Fever results from a resetting of the thermoregulatory center in the hypothalamus. During fever, endogenous pyrogens elevate the body's hypothalamic set point, resulting in temperatures within the range of 38° to 410C (Bernheim, Block, & Atkins, 1979; Castle, Norman, Yeh, Miller, & Yoshikawa, 1979). FraÜ, functionally disabled, elderly individuals are particularly susceptible to infections associated with febrile episodes (FEs) (Alvarez, Shell, Woolley, Berk, & Smith, 1988; Finkelstein, Petkun, Freedman, & Antopol, 1983; Lebow & Storer 1989; Norman, Castle, & Cantrell, 1987).

Many of the other clinical manifestations of infection and fever, such as anorexia, myalgia, malaise, weakness, and drowsiness, may be vague or nonspecific, thus making temperature (T) elevation an important clinical finding for infection. Little research has focused on the symptomatology of elderly patients when febrile (Esposito & Gleckman, 1978). Most prior investigations have been conducted with the inclusion of few elderly individuals (Bruce & Grove, 1992; Jacoby & Swartz, 1973).

Despite the high incidence of FEs among the older population and residents of LTC facilities, there is controversy among health care workers as to how best to detect fevers early. It is the general practice in most LTC facilities to obtain monthly vital signs, including T, on each resident. It is not known whether this accepted practice is helpful in detecting unsuspected fevers. Another unknown factor is what prompts the nursing staff to check a resident's T and whether it is resident-initiated or staffdetected. In ambulatory settings, it is the patient-detected fever that prompts access to needed health care.

Table

TABLE 1Clinical Triggers tor Temperatures Taken in 42 Residents et a Nursing Heme Care Unit

TABLE 1

Clinical Triggers tor Temperatures Taken in 42 Residents et a Nursing Heme Care Unit

The authors hypothesized that in the nursing home care unit (NHCU), the ways of detecting febrile illnesses would differ significantly. The authors further hypothesized that dehydration, as defined by biochemical means, could be detected by staffobserved changes in diet and fluid intake. The specific purpose of this study was to determine and discuss the major clinical triggers for detection of fever in the nursing home population and to examine the nursing implications of these findings.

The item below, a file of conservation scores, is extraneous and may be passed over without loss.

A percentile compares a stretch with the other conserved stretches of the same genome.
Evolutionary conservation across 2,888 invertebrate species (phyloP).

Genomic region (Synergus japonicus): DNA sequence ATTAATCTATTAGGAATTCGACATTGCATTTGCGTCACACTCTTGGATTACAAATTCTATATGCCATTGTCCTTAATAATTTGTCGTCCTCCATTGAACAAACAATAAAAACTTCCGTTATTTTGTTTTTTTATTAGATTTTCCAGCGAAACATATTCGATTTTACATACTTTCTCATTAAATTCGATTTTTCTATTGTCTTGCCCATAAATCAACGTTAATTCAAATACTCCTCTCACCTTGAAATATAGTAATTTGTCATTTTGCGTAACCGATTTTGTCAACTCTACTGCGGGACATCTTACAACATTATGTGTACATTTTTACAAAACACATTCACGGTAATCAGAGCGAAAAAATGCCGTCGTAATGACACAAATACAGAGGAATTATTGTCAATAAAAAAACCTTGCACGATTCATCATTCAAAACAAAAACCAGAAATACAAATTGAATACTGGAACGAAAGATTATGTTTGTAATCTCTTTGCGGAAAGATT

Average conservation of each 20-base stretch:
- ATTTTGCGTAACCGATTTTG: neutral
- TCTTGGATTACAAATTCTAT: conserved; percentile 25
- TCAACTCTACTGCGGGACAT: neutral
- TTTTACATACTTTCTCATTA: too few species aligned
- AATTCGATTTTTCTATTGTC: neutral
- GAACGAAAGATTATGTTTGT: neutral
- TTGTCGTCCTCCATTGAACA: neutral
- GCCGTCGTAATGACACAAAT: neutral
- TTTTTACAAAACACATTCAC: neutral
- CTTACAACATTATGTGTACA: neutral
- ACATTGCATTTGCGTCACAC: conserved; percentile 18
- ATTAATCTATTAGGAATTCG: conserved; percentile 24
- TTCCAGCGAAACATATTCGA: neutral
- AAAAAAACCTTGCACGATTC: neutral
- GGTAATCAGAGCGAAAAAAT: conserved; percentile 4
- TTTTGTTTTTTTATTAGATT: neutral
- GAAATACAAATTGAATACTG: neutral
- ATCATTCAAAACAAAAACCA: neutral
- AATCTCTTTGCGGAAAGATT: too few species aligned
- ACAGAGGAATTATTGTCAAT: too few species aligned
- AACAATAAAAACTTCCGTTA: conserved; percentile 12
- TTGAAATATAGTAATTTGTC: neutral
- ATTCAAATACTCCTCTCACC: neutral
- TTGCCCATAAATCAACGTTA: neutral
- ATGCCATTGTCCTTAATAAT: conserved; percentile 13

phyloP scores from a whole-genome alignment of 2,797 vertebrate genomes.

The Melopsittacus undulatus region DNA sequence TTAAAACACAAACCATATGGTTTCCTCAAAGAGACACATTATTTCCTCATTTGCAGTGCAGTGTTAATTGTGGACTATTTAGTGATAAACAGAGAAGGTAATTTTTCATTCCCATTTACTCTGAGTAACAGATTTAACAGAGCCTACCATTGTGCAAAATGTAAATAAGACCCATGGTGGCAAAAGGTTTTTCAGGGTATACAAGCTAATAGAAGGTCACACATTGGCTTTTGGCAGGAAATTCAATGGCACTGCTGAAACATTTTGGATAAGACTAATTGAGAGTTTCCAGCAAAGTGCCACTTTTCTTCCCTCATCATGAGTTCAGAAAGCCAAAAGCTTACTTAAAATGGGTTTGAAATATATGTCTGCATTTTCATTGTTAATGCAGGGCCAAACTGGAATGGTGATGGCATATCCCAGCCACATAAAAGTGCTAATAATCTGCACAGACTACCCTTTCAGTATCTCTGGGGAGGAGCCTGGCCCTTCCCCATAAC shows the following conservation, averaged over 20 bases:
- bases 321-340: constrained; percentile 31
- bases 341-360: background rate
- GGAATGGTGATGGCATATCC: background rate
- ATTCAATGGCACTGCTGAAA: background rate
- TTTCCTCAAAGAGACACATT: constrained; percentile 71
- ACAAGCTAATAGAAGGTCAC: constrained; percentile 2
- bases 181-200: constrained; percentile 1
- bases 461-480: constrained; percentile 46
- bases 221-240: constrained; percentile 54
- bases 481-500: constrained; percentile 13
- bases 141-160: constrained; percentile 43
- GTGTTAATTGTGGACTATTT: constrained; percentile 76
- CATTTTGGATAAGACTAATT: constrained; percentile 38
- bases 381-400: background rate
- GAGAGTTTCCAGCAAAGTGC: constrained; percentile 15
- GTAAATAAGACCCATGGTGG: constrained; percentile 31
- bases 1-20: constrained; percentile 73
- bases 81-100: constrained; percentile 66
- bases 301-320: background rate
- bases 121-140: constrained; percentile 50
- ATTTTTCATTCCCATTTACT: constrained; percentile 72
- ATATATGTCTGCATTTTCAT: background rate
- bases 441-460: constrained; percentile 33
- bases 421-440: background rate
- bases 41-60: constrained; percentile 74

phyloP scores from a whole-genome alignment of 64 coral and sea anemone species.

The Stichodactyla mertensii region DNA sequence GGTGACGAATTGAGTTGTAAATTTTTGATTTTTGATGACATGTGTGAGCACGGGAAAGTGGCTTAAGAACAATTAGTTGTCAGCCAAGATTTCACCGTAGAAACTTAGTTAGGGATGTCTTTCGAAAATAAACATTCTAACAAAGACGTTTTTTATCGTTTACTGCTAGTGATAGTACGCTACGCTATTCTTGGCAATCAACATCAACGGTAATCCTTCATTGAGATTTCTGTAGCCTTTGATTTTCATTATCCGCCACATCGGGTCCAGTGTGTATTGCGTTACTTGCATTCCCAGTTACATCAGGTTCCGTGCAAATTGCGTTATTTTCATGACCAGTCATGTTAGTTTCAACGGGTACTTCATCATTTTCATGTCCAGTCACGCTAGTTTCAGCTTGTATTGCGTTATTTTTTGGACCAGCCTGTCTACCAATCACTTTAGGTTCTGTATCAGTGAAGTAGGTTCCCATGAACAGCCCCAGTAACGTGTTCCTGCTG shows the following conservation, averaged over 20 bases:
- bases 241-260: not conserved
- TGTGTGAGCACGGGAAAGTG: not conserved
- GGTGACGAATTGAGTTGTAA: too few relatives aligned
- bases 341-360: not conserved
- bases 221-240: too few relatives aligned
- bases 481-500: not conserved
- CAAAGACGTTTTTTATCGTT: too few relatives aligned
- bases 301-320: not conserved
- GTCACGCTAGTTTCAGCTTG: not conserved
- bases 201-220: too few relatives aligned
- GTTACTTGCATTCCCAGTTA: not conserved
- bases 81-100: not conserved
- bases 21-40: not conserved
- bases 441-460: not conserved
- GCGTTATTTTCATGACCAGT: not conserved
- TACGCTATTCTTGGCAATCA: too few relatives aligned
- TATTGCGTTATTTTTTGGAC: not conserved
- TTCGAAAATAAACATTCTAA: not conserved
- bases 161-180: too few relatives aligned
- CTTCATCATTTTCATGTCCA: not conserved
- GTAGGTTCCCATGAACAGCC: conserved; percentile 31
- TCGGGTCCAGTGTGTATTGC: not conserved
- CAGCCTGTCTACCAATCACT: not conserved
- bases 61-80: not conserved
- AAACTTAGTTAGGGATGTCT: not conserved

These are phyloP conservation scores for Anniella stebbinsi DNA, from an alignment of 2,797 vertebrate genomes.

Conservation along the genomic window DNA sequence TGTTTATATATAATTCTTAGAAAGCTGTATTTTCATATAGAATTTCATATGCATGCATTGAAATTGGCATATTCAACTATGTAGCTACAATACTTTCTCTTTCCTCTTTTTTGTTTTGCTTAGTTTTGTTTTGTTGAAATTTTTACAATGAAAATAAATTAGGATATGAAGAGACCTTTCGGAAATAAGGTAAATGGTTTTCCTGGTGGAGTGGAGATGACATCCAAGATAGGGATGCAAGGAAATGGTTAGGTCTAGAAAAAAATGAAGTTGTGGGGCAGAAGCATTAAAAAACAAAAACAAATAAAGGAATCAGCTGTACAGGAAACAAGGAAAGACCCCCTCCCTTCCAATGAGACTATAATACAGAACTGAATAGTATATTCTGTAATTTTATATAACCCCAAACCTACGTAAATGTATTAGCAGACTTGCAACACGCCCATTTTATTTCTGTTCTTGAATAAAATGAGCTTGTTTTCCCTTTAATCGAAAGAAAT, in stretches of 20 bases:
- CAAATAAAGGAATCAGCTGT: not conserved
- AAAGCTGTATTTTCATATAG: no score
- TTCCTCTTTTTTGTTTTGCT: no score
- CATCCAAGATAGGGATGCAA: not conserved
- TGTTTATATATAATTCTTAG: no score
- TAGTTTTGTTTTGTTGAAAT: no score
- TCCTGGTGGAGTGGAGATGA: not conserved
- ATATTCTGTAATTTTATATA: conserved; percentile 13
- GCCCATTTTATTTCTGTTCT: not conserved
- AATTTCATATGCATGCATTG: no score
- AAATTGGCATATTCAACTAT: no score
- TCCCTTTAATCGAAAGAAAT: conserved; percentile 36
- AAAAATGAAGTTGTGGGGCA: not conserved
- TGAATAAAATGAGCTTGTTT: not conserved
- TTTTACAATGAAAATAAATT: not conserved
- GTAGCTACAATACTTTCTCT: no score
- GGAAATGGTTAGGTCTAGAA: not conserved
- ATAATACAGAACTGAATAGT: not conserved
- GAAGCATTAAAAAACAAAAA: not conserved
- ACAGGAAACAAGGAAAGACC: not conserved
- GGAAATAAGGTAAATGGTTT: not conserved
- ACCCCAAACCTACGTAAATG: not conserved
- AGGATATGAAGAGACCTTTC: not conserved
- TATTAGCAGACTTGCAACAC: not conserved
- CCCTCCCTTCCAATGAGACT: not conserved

METHODS

During a 4-month period between December, 1992, and April, 1993, a prospective study of clinically significant fevers and associated data along with therapeutic regimes was conducted. The information was gathered by a team of investigators, including a registered nurse (RN), two nurse practitioners, a physician's assistant, and a physician. The study was performed in a 130-bed NHCU located at a hospital-based Veterans Affairs Medical Center. The nursing staff at the facility were aware of the fever study, and Ts were taken at their discretion (except for the routine mandated monthly vital signs, which included a T).

For this study, a clinically significant FE was defined as a T greater (han 100.0° F oral or 101.0° F rectal for a 24-hour period, or less than 24 hours, if antibiotic therapy was begun. Ts were taken with standard mercury oral or rectal thermometers maintained in situ for 3 minutes. The sources of patient information were the nurse practitioners, physician assistant, nursing staff, patient charts, and a log book of patient problems and concerns. This log book served as the means for communication between the various health care providers and allowed an overview of all medical problems for any 24hour shift.

For all patients who were enrolled in the study, a predesigned survey form was used to record multiple clinical parameters, including triggers of fever detection. The therapeutic modalities engaged to evaluate and treat the fevers included any laboratory or radiologie testing data obtained, clinical diagnosis (source of fever), transfers to acute medicine, and outcomes. Laboratory data, when obtained, was used to make a presumptive diagnosis of dehydration, in association with the FE. This required serum sodium (Na) (abnormal values defined as 5*146 mmole/L) and blood urea nitrogen/ creatinine (BUN/Cr) ratios (abnormal values 3*25). Impaired oral intake was determined to be present if documented by staff in the progress note section of the patient's record for more than one shift during FEs.

FINDINGS